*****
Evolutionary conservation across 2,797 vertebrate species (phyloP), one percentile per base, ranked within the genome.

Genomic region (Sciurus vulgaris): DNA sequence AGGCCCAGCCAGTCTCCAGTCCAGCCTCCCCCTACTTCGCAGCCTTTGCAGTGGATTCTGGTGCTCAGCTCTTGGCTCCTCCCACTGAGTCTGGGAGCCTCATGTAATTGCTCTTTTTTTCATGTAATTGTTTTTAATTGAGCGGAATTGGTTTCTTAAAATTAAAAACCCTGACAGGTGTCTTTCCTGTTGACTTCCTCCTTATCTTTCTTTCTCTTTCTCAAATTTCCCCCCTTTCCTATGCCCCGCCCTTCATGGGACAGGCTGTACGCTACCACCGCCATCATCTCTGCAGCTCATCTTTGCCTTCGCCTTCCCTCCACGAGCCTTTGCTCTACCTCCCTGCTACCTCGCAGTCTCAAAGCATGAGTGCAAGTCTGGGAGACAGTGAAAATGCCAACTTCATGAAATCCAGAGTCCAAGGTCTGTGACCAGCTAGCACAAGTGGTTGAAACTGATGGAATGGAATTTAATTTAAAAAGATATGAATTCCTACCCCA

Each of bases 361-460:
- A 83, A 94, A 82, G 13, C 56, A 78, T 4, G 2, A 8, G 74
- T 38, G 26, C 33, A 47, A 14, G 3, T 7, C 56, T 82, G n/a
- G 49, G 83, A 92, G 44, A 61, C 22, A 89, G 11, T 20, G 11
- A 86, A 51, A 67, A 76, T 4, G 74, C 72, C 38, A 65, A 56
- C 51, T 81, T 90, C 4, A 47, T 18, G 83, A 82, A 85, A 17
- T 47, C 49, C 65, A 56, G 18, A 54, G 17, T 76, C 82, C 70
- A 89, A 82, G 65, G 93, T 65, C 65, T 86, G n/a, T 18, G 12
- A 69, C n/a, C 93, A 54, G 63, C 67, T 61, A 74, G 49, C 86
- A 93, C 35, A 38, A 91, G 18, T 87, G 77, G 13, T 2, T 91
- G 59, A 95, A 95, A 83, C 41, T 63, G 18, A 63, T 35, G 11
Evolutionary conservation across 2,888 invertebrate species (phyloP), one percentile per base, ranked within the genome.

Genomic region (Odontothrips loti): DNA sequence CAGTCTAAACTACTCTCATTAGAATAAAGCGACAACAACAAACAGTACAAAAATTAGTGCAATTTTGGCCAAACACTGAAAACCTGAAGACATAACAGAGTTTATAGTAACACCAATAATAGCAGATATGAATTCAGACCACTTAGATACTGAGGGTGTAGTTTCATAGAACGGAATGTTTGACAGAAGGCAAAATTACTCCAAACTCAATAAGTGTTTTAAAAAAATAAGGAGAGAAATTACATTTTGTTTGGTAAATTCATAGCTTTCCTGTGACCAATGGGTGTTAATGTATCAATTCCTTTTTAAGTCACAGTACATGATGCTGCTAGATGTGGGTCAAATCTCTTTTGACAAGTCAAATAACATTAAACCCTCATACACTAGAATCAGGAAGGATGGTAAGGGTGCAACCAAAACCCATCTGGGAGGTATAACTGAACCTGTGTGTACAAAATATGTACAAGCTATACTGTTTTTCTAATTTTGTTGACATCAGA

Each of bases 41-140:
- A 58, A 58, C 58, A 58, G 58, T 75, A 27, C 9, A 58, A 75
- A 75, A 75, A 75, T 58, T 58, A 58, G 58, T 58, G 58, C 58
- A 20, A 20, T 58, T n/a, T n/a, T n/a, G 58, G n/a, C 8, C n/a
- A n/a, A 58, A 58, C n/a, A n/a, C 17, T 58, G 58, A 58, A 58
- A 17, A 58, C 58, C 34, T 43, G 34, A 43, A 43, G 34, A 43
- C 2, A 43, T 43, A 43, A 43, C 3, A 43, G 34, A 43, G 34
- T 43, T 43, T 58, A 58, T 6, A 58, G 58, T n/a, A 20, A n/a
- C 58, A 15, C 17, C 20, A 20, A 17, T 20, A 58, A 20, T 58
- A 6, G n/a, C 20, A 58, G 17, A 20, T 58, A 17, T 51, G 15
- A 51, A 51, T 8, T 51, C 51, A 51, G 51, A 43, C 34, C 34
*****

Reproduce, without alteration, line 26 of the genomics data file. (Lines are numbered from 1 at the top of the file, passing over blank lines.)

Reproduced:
- A 51, A 51, T 8, T 51, C 51, A 51, G 51, A 43, C 34, C 34